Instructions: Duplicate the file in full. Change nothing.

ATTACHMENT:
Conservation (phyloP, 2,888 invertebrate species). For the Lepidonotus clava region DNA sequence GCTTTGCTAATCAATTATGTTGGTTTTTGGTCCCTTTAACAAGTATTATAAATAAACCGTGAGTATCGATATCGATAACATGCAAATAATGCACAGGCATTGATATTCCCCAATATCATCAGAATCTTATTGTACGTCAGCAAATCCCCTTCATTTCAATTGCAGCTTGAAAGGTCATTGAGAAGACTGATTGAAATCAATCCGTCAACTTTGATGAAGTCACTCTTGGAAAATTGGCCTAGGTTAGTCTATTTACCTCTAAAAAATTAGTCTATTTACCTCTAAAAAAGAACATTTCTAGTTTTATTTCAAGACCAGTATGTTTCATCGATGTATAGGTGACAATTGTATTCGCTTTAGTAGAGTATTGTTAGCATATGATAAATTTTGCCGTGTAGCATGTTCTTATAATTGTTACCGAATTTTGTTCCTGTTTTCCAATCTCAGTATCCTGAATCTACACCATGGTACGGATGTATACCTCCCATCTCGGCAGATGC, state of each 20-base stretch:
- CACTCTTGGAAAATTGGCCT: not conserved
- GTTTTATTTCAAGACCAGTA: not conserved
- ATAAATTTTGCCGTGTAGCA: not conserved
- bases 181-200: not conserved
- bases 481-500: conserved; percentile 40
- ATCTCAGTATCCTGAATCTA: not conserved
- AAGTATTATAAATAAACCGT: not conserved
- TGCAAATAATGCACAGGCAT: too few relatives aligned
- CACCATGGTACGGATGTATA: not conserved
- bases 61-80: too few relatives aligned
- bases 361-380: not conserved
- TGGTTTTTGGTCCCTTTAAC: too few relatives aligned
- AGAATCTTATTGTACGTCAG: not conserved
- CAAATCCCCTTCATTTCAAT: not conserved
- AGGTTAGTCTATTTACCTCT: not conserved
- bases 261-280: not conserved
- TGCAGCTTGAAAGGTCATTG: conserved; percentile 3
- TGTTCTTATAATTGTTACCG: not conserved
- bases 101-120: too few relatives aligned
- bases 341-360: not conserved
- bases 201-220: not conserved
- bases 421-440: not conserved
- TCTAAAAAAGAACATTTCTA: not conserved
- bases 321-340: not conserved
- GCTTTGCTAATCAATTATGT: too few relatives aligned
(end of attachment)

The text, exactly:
Conservation (phyloP, 2,888 invertebrate species). For the Lepidonotus clava region DNA sequence GCTTTGCTAATCAATTATGTTGGTTTTTGGTCCCTTTAACAAGTATTATAAATAAACCGTGAGTATCGATATCGATAACATGCAAATAATGCACAGGCATTGATATTCCCCAATATCATCAGAATCTTATTGTACGTCAGCAAATCCCCTTCATTTCAATTGCAGCTTGAAAGGTCATTGAGAAGACTGATTGAAATCAATCCGTCAACTTTGATGAAGTCACTCTTGGAAAATTGGCCTAGGTTAGTCTATTTACCTCTAAAAAATTAGTCTATTTACCTCTAAAAAAGAACATTTCTAGTTTTATTTCAAGACCAGTATGTTTCATCGATGTATAGGTGACAATTGTATTCGCTTTAGTAGAGTATTGTTAGCATATGATAAATTTTGCCGTGTAGCATGTTCTTATAATTGTTACCGAATTTTGTTCCTGTTTTCCAATCTCAGTATCCTGAATCTACACCATGGTACGGATGTATACCTCCCATCTCGGCAGATGC, state of each 20-base stretch:
- CACTCTTGGAAAATTGGCCT: not conserved
- GTTTTATTTCAAGACCAGTA: not conserved
- ATAAATTTTGCCGTGTAGCA: not conserved
- bases 181-200: not conserved
- bases 481-500: conserved; percentile 40
- ATCTCAGTATCCTGAATCTA: not conserved
- AAGTATTATAAATAAACCGT: not conserved
- TGCAAATAATGCACAGGCAT: too few relatives aligned
- CACCATGGTACGGATGTATA: not conserved
- bases 61-80: too few relatives aligned
- bases 361-380: not conserved
- TGGTTTTTGGTCCCTTTAAC: too few relatives aligned
- AGAATCTTATTGTACGTCAG: not conserved
- CAAATCCCCTTCATTTCAAT: not conserved
- AGGTTAGTCTATTTACCTCT: not conserved
- bases 261-280: not conserved
- TGCAGCTTGAAAGGTCATTG: conserved; percentile 3
- TGTTCTTATAATTGTTACCG: not conserved
- bases 101-120: too few relatives aligned
- bases 341-360: not conserved
- bases 201-220: not conserved
- bases 421-440: not conserved
- TCTAAAAAAGAACATTTCTA: not conserved
- bases 321-340: not conserved
- GCTTTGCTAATCAATTATGT: too few relatives aligned